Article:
Although it’s not commonly used in everyday spoken French, it pops up in formal speeches, intellectual debates, and academic lectures. And you’ll also see it in formal or academic writing. So, you could say that certes is a common way to affirm a fact or idea when it comes to brainy subjects (and speakers).

For example:

Certes, Louis XVI n’était pas cruel, mais ce n’était pas un bon roi.

Admittedly, Louis XVI wasn’t cruel, but he wasn’t a good king.

The “perfect” yes

Sometimes, you may want to say that something is perfect. In this case, you can use:

Parfait (Perfect)

Très bien (Excellent)

Oui merci (Yes, thank you)

2 women doing victory sign on top of city

All of these expressions can be used in either formal or informal situations, so when you feel inspired to reply with one of them, you can do so without fear!  In extremely formal situations, though, I would suggest adding merci to the end of Parfait.


Votre chambre vous convient-elle ?

Oui merci/ oui c’est parfait / oui c’est très bien.

Is your room all right?

Yes, thank you/Yes, it’s perfect/Yes, it’s excellent.

The happy yes

A common way to say “yes” in French is simply to say avec plaisir (literally: with pleasure.) Think of avec plaisir as the equivalent of “gladly.”

Une piza ce soir, ça te tente? (What about a pizza tonight?)

Avec plaisir ! (gladly!)

If you want to sound more formal, you can also say volontiers or even avec joie (literally: with joy). Keep in mind that the latter can easily sound mocking if said in the wrong context so make sure you only use it when you are genuinely delighted with an offer and want to enthusiastically say “yes”.

Do the French always say “yes”?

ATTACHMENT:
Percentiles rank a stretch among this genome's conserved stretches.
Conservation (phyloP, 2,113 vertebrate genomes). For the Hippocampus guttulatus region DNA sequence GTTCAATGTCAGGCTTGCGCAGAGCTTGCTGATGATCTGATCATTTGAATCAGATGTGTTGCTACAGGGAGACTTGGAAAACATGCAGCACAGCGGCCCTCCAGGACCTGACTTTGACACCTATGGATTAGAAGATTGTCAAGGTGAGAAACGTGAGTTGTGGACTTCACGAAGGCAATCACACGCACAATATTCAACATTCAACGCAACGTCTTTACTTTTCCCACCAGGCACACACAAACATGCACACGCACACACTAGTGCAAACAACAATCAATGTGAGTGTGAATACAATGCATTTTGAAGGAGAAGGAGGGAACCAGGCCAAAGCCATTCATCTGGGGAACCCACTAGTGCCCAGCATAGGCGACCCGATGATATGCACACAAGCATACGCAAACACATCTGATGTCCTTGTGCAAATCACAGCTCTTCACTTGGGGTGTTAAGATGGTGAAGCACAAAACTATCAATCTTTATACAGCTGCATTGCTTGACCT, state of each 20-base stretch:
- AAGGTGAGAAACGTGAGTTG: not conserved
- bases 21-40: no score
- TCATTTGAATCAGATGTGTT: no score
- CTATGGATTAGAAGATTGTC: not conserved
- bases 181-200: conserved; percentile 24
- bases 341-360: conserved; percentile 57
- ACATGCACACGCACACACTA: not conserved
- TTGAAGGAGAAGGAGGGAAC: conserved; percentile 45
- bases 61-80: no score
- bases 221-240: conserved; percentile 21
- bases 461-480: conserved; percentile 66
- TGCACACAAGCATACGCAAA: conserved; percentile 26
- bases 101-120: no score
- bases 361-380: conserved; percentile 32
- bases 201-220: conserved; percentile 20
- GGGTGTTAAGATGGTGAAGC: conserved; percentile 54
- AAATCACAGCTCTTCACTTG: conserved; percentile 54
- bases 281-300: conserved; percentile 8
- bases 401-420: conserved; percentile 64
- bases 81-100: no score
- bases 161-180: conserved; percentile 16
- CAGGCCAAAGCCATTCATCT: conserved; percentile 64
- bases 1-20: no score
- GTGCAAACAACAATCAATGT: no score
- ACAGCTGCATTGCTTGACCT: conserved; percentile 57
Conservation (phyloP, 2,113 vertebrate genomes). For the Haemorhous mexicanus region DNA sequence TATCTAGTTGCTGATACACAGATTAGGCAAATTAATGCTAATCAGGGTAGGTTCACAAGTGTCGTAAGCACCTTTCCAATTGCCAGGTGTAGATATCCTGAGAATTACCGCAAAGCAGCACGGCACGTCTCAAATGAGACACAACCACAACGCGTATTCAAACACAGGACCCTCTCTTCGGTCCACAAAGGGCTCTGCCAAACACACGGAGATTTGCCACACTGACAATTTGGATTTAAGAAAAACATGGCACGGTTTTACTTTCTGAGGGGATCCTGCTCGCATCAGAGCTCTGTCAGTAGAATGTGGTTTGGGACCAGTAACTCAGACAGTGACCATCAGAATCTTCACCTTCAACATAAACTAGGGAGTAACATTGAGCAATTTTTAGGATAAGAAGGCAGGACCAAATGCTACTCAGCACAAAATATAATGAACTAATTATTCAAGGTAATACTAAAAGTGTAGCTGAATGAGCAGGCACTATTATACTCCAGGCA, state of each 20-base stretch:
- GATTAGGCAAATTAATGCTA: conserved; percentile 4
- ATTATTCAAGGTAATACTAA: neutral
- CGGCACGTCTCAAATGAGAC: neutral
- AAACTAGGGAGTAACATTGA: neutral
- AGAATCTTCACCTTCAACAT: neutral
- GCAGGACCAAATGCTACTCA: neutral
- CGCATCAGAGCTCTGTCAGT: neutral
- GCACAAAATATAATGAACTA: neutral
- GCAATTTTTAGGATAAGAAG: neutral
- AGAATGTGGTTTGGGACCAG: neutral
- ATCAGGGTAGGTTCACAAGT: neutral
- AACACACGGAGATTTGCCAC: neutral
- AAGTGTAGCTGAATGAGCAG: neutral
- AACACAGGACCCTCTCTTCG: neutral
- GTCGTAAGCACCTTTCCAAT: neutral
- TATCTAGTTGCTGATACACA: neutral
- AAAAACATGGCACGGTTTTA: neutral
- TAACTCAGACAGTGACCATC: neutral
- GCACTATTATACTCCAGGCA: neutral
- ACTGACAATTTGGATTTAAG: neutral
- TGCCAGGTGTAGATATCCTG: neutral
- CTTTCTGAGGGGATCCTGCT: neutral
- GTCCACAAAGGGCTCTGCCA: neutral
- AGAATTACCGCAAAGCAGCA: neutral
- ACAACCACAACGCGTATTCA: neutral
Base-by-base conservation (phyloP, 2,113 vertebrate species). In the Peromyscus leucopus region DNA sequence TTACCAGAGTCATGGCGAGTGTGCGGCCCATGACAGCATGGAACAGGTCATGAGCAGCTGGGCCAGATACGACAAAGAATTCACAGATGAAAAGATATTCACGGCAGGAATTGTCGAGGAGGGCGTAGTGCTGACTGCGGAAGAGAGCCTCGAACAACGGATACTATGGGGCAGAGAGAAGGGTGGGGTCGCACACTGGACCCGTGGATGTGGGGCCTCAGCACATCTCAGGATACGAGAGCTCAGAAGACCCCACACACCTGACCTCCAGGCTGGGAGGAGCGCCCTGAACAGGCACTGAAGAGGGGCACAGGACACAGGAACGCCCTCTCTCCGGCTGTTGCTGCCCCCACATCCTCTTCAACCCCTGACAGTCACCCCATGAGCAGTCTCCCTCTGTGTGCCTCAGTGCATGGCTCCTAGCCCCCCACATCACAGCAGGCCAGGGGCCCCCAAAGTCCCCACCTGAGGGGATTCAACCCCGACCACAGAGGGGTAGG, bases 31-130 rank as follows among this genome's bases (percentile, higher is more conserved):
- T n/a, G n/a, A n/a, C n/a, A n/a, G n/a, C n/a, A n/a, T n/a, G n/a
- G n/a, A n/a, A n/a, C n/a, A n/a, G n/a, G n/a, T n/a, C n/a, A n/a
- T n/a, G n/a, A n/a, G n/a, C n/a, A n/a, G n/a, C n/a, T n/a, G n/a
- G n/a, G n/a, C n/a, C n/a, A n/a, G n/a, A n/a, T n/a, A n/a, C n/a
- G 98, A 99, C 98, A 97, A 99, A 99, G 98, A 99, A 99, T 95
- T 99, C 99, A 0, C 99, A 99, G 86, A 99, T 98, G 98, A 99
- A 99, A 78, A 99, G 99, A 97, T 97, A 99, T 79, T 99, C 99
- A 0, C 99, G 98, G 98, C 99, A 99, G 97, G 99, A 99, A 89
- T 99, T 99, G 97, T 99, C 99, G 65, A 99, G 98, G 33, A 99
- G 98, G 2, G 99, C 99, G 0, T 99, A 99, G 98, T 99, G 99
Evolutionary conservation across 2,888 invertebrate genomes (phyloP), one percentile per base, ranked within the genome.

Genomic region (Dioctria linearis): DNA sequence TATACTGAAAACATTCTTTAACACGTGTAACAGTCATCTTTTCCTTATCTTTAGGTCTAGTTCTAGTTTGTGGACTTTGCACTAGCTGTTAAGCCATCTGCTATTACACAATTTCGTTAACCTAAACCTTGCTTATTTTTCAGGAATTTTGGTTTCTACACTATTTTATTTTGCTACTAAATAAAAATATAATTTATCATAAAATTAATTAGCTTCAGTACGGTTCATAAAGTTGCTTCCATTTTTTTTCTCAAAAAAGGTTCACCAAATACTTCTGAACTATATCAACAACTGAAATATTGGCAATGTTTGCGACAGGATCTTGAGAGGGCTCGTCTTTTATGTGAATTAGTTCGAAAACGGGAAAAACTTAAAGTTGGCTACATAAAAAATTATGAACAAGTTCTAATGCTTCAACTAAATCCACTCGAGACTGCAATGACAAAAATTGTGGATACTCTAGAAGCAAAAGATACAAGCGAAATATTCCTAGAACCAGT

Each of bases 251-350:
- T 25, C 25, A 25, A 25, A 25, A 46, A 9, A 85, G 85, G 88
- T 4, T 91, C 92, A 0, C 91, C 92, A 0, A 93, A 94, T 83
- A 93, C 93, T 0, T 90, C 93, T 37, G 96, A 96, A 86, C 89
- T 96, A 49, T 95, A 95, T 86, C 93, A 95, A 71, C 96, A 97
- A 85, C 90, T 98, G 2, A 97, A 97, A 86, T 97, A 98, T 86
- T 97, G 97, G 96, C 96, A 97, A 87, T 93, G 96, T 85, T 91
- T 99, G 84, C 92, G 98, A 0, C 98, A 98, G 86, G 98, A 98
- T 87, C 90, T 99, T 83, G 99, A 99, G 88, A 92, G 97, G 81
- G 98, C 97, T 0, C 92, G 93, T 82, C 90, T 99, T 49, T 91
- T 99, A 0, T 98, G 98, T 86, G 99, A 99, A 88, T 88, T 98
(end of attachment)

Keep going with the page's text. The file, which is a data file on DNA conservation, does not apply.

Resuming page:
We’ve just seen that there are at least 28 ways to say “yes” in French. I say “at least” because individual regions and groups may have others, and there’s new slang coming out all the time that might include some additional forms of affirmative replies. When you think of it that way, the choices for how to say “yes” in French are practically infinite!

Interestingly, though, on the whole, the French aren’t exactly the most affirmative, willing people. In fact, a big part of French culture is contestation, refusal, and intellectual debate. The French refusal to just say oui to everything is very apparent when you live in France: there are frequently strikes in just about every professional sector imaginable!

According to this fascinating article, saying “no” is ingrained in French people from childhood, and is at the root of why si exists in French spoken in France, but not in certain other more “yes”-oriented Francophone cultures. 

Now that you know a myriad of fun and exciting ways to say “yes” in French, pick your favorite from this list and try to use it with your conversation partner! You’ll immediately sound more French.

And if you’re also not one to agree with everything, click here to discover 13 ways to say “no” in French!

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Benjamin Houy

Benjamin Houy is a native French speaker and tea drinker with a BA degree in Applied Foreign Languages and a passion for languages. After teaching French and English in South Korea for 7 months as part of a French government program, he created French Together™ to help English speakers learn conversational French.